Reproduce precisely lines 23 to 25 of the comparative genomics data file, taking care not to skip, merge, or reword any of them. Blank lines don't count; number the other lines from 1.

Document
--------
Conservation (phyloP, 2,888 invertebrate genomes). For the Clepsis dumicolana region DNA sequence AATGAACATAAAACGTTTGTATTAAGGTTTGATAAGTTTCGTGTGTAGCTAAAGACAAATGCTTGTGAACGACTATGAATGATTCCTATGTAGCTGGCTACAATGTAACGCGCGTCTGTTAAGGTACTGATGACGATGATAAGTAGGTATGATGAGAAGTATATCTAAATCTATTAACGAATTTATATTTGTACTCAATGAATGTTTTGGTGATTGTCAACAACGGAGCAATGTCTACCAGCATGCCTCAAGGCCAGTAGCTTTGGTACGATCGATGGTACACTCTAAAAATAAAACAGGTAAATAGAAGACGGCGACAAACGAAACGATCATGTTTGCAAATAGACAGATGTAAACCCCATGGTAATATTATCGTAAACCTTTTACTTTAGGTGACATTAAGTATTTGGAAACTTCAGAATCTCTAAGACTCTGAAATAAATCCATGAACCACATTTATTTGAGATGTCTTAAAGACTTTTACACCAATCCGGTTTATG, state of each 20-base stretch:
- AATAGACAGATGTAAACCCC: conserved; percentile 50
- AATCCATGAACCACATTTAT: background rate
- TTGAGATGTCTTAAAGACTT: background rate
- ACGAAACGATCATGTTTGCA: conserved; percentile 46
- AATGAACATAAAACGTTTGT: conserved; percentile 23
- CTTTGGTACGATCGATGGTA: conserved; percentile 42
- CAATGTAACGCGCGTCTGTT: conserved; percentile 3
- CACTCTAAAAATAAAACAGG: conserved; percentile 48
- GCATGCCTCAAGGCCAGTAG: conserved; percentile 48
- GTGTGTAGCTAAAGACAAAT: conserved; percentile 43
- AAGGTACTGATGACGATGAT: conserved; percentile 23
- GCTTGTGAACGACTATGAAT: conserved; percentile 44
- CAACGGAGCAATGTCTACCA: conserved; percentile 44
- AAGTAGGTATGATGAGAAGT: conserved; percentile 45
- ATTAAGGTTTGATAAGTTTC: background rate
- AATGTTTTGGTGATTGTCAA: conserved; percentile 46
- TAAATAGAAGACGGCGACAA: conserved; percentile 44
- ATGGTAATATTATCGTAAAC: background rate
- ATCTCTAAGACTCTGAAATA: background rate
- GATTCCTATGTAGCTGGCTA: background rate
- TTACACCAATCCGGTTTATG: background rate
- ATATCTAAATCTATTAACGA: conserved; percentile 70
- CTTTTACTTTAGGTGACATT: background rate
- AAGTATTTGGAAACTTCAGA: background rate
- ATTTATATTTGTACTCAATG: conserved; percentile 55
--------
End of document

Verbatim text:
- ATATCTAAATCTATTAACGA: conserved; percentile 70
- CTTTTACTTTAGGTGACATT: background rate
- AAGTATTTGGAAACTTCAGA: background rate